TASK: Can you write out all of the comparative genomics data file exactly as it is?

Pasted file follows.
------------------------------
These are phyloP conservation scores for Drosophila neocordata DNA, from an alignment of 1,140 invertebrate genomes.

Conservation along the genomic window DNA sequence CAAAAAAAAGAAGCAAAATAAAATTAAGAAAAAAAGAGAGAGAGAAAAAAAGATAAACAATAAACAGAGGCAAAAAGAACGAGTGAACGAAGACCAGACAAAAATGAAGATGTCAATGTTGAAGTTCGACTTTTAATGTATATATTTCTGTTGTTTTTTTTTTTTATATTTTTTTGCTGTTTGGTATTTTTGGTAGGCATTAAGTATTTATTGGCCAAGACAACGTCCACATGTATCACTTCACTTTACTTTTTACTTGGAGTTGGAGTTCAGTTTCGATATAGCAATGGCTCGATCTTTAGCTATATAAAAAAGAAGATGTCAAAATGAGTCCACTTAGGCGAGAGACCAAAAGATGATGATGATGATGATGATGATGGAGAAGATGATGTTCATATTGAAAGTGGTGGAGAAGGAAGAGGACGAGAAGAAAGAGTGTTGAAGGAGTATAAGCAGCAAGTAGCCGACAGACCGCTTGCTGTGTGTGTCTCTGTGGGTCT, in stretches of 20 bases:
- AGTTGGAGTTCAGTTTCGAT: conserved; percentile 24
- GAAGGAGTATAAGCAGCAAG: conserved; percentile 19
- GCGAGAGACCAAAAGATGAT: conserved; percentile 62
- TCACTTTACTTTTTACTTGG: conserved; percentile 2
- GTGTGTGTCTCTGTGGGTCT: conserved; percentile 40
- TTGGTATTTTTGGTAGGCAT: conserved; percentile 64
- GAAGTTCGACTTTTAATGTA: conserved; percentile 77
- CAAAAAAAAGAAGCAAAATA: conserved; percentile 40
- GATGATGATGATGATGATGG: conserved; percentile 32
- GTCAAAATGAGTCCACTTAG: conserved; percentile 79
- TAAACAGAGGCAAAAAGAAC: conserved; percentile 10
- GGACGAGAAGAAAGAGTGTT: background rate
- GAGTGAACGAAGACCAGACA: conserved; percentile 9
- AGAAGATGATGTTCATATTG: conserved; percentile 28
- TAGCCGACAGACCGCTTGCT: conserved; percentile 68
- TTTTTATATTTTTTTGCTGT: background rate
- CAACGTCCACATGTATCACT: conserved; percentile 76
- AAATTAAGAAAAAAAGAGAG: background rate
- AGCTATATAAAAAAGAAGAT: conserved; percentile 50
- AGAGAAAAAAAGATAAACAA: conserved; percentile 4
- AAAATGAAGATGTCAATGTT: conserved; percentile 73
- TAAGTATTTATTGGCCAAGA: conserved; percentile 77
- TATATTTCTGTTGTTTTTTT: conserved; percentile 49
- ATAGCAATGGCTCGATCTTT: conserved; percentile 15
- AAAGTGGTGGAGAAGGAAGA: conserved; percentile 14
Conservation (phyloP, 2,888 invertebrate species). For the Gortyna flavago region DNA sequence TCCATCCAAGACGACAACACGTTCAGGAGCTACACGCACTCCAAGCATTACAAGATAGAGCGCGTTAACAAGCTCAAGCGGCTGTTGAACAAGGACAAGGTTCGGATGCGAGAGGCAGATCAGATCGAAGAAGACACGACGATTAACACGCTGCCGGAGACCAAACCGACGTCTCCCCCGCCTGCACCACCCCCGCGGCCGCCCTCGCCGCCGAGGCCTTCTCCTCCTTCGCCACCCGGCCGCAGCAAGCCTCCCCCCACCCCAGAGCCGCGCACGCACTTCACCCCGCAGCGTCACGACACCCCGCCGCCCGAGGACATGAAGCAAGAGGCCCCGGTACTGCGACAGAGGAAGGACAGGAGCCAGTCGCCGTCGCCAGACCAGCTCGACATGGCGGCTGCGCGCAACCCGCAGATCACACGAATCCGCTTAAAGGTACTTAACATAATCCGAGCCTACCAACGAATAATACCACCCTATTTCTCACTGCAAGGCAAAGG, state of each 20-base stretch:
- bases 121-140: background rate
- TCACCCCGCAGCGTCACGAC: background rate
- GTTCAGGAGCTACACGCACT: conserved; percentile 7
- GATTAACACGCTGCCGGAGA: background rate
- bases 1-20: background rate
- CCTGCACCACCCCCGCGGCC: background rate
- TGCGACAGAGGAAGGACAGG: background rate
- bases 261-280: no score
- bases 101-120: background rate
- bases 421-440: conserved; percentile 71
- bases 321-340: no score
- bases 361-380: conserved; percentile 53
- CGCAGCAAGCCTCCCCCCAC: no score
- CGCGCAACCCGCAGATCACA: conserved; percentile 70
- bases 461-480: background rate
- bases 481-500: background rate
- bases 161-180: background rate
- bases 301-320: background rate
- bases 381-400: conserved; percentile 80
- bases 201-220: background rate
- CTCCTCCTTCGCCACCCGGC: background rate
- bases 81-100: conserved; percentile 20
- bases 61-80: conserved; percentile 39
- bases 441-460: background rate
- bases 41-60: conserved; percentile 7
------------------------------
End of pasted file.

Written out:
These are phyloP conservation scores for Drosophila neocordata DNA, from an alignment of 1,140 invertebrate genomes.

Conservation along the genomic window DNA sequence CAAAAAAAAGAAGCAAAATAAAATTAAGAAAAAAAGAGAGAGAGAAAAAAAGATAAACAATAAACAGAGGCAAAAAGAACGAGTGAACGAAGACCAGACAAAAATGAAGATGTCAATGTTGAAGTTCGACTTTTAATGTATATATTTCTGTTGTTTTTTTTTTTTATATTTTTTTGCTGTTTGGTATTTTTGGTAGGCATTAAGTATTTATTGGCCAAGACAACGTCCACATGTATCACTTCACTTTACTTTTTACTTGGAGTTGGAGTTCAGTTTCGATATAGCAATGGCTCGATCTTTAGCTATATAAAAAAGAAGATGTCAAAATGAGTCCACTTAGGCGAGAGACCAAAAGATGATGATGATGATGATGATGATGGAGAAGATGATGTTCATATTGAAAGTGGTGGAGAAGGAAGAGGACGAGAAGAAAGAGTGTTGAAGGAGTATAAGCAGCAAGTAGCCGACAGACCGCTTGCTGTGTGTGTCTCTGTGGGTCT, in stretches of 20 bases:
- AGTTGGAGTTCAGTTTCGAT: conserved; percentile 24
- GAAGGAGTATAAGCAGCAAG: conserved; percentile 19
- GCGAGAGACCAAAAGATGAT: conserved; percentile 62
- TCACTTTACTTTTTACTTGG: conserved; percentile 2
- GTGTGTGTCTCTGTGGGTCT: conserved; percentile 40
- TTGGTATTTTTGGTAGGCAT: conserved; percentile 64
- GAAGTTCGACTTTTAATGTA: conserved; percentile 77
- CAAAAAAAAGAAGCAAAATA: conserved; percentile 40
- GATGATGATGATGATGATGG: conserved; percentile 32
- GTCAAAATGAGTCCACTTAG: conserved; percentile 79
- TAAACAGAGGCAAAAAGAAC: conserved; percentile 10
- GGACGAGAAGAAAGAGTGTT: background rate
- GAGTGAACGAAGACCAGACA: conserved; percentile 9
- AGAAGATGATGTTCATATTG: conserved; percentile 28
- TAGCCGACAGACCGCTTGCT: conserved; percentile 68
- TTTTTATATTTTTTTGCTGT: background rate
- CAACGTCCACATGTATCACT: conserved; percentile 76
- AAATTAAGAAAAAAAGAGAG: background rate
- AGCTATATAAAAAAGAAGAT: conserved; percentile 50
- AGAGAAAAAAAGATAAACAA: conserved; percentile 4
- AAAATGAAGATGTCAATGTT: conserved; percentile 73
- TAAGTATTTATTGGCCAAGA: conserved; percentile 77
- TATATTTCTGTTGTTTTTTT: conserved; percentile 49
- ATAGCAATGGCTCGATCTTT: conserved; percentile 15
- AAAGTGGTGGAGAAGGAAGA: conserved; percentile 14
Conservation (phyloP, 2,888 invertebrate species). For the Gortyna flavago region DNA sequence TCCATCCAAGACGACAACACGTTCAGGAGCTACACGCACTCCAAGCATTACAAGATAGAGCGCGTTAACAAGCTCAAGCGGCTGTTGAACAAGGACAAGGTTCGGATGCGAGAGGCAGATCAGATCGAAGAAGACACGACGATTAACACGCTGCCGGAGACCAAACCGACGTCTCCCCCGCCTGCACCACCCCCGCGGCCGCCCTCGCCGCCGAGGCCTTCTCCTCCTTCGCCACCCGGCCGCAGCAAGCCTCCCCCCACCCCAGAGCCGCGCACGCACTTCACCCCGCAGCGTCACGACACCCCGCCGCCCGAGGACATGAAGCAAGAGGCCCCGGTACTGCGACAGAGGAAGGACAGGAGCCAGTCGCCGTCGCCAGACCAGCTCGACATGGCGGCTGCGCGCAACCCGCAGATCACACGAATCCGCTTAAAGGTACTTAACATAATCCGAGCCTACCAACGAATAATACCACCCTATTTCTCACTGCAAGGCAAAGG, state of each 20-base stretch:
- bases 121-140: background rate
- TCACCCCGCAGCGTCACGAC: background rate
- GTTCAGGAGCTACACGCACT: conserved; percentile 7
- GATTAACACGCTGCCGGAGA: background rate
- bases 1-20: background rate
- CCTGCACCACCCCCGCGGCC: background rate
- TGCGACAGAGGAAGGACAGG: background rate
- bases 261-280: no score
- bases 101-120: background rate
- bases 421-440: conserved; percentile 71
- bases 321-340: no score
- bases 361-380: conserved; percentile 53
- CGCAGCAAGCCTCCCCCCAC: no score
- CGCGCAACCCGCAGATCACA: conserved; percentile 70
- bases 461-480: background rate
- bases 481-500: background rate
- bases 161-180: background rate
- bases 301-320: background rate
- bases 381-400: conserved; percentile 80
- bases 201-220: background rate
- CTCCTCCTTCGCCACCCGGC: background rate
- bases 81-100: conserved; percentile 20
- bases 61-80: conserved; percentile 39
- bases 441-460: background rate
- bases 41-60: conserved; percentile 7